Even with a strong educational support team, Justin says academics were the hardest part of his recovery. “There were math skills that I wasn’t able to do really well, which was kind of frustrating. I received a lot of help, so I got caught up.”

Justin has had a lot of catching up to do outside of high school, too. There was continuing his pursuit of a certificate in welding from Front Range Community College. There was tending to his personal herd of 30 dairy cows, which he keeps at a nearby farm and shows competitively at livestock events around the region. And there was tending to his social life.

Like most high schoolers, Justin had prom on his mind. In the spring of 2016, less than two months removed from what he now calls “my wreck,” Justin left Craig Hospital to attend the Frederick High prom, arriving in a chauffeur-driven limousine. Just the day before, he had walked for the first time by himself since the accident, recounts Kim Weber. But Justin had more on his mind than just walking. He spent a good chunk of prom night out on the dance floor.

Justin’s brief prom night appearance back in Frederick was as inspiring as it was improbable, says Zulauf. “It was a defining moment when he showed up. I think everyone who saw him that night knew nothing was ever going to keep him down.”

Having endured the darkest parental moments contemplating the potential loss of her child, then stood by Justin virtually every day of his recovery, Kim Weber says seeing him walk to collect his high school diploma in May was among her proudest moments. “It was a celebration for me, because I had been there every step of the way. He worked really hard for that.”

“It was a defining moment when he showed up. I think everyone who saw him that night knew nothing was ever going to keep him down.”

- Kathy Zulauf, Counselor, Frederick High School

Photo: Justin Weber returns to his former elementary school, Prairie Ridge, for a 'Grad Walk' with the Frederick High Class of 2017.


A New Normal, a Fresh Chapter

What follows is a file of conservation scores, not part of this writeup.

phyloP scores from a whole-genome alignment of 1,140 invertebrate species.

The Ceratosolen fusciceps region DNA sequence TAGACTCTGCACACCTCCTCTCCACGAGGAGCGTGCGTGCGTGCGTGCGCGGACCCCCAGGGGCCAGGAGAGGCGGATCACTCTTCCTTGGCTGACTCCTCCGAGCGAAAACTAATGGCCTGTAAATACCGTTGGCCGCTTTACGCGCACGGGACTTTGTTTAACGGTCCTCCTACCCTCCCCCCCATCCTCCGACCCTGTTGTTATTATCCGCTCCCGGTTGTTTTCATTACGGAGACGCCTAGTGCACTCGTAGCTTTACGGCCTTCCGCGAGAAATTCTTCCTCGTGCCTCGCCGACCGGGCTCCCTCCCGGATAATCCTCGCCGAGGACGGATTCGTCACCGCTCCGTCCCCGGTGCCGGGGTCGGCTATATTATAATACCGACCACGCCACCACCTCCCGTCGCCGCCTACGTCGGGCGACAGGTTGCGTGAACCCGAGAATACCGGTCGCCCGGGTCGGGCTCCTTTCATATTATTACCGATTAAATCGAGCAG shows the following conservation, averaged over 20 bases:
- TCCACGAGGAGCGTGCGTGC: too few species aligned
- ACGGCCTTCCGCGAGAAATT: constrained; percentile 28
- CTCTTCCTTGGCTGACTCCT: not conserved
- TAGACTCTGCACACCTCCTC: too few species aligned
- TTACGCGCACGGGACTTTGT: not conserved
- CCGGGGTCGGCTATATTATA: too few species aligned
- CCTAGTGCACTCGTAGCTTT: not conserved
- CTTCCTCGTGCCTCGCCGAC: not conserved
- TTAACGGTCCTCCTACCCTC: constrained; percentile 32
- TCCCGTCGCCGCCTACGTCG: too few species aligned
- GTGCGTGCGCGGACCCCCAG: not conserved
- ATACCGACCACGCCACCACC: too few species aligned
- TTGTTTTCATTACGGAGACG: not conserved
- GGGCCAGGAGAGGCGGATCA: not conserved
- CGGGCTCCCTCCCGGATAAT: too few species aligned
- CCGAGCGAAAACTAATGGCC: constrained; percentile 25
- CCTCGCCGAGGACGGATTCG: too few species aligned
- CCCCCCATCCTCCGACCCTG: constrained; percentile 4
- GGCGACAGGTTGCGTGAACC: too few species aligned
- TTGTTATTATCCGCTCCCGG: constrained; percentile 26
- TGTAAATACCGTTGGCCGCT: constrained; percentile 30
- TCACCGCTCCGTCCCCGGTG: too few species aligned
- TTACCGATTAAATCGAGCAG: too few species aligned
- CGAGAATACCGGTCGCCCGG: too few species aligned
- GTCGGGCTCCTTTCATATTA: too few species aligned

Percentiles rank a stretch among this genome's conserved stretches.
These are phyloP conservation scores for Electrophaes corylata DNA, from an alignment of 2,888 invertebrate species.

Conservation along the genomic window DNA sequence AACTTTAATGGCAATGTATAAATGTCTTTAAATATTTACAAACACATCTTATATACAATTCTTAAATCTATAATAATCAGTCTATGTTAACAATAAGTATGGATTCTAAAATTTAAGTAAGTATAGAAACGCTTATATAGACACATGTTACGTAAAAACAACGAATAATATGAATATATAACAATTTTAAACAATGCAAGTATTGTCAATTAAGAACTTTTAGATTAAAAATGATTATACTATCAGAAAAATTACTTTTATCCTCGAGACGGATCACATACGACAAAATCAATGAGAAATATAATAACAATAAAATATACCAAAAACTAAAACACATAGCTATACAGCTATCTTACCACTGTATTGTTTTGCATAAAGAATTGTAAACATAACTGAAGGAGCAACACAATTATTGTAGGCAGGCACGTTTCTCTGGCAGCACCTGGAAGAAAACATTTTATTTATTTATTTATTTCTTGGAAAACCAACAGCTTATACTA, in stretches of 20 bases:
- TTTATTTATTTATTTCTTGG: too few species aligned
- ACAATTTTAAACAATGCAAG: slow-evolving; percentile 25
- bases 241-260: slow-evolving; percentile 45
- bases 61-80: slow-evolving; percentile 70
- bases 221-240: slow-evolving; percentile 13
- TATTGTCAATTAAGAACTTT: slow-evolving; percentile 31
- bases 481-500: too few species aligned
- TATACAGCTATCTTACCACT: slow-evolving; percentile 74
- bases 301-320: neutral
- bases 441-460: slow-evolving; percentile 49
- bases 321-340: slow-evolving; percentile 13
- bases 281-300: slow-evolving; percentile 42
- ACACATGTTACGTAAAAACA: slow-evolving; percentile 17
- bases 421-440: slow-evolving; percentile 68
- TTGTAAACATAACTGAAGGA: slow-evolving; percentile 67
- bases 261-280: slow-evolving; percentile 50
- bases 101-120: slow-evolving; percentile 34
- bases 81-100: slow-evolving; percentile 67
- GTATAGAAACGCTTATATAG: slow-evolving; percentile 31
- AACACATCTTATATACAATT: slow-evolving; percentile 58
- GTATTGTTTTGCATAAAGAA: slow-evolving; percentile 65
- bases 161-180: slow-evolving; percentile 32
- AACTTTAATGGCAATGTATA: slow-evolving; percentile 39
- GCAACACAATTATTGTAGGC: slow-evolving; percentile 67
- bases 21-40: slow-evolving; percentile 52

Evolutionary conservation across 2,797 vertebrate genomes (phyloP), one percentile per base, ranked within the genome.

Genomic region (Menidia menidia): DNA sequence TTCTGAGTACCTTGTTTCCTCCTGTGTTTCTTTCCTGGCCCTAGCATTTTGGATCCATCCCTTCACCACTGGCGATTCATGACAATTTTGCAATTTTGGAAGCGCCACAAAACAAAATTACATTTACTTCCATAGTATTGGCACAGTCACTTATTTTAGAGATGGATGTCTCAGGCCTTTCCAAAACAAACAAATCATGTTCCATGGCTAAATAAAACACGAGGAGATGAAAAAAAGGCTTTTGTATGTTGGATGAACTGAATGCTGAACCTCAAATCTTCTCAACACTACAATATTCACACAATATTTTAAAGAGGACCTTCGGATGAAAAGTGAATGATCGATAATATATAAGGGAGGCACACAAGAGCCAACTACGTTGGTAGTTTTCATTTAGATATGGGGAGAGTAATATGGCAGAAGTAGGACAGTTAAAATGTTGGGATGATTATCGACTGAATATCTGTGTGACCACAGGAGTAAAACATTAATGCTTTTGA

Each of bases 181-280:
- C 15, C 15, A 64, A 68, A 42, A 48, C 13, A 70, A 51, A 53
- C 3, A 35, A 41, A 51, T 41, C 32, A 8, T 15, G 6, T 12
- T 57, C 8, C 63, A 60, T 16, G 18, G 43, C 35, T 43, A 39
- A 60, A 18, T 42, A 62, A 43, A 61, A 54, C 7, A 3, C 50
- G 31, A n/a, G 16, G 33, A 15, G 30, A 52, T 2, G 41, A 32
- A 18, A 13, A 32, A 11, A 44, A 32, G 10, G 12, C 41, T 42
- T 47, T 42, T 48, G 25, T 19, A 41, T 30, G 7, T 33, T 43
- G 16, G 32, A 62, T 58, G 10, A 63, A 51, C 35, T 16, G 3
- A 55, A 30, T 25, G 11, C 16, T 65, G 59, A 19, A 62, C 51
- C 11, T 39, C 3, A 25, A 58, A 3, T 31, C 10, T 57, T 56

These days, diploma earned, Justin is back to what his mom says is his “normal everyday routine” – keeping his cows show-ready, welding in the metal shop (a passion sparked in him by his father, Jason) and hanging out with friends. While he occasionally has short-term memory lapses and plays mind games on his phone to continue the neurological healing process, Justin is, she says, “back to his old self.”

Yet even Justin admits he has emerged from the wreck and the recovery with a changed outlook. “I don’t take anything for granted anymore,” he says. “I was thankful for stuff, but certain things, like hanging out with friends and family, didn’t mean as much to me as they do now.”

The Weber family is also stronger after the ordeal, says Kim. “Something like this could tear a family apart and we stuck together. Now we’re best friends on top of it all.”

What seemed in dark times like a before/after storyline that would end prematurely and tragically in the spring of 2016 is once again open-ended, with plenty of chapters still to be written. As for the author of that story, Justin Weber, “he knows he has a second chance,” his mother says, “and he’s taking full advantage.”

For Justin, that could mean pursuing passions that he cultivated at St. Vrain’s Career Development Center, owning a dairy farm, or, once he earns his college metal-working certificate, opening his own welding shop. Or maybe it will be both. Whatever course Justin chooses, the “after” in this story should be worth watching.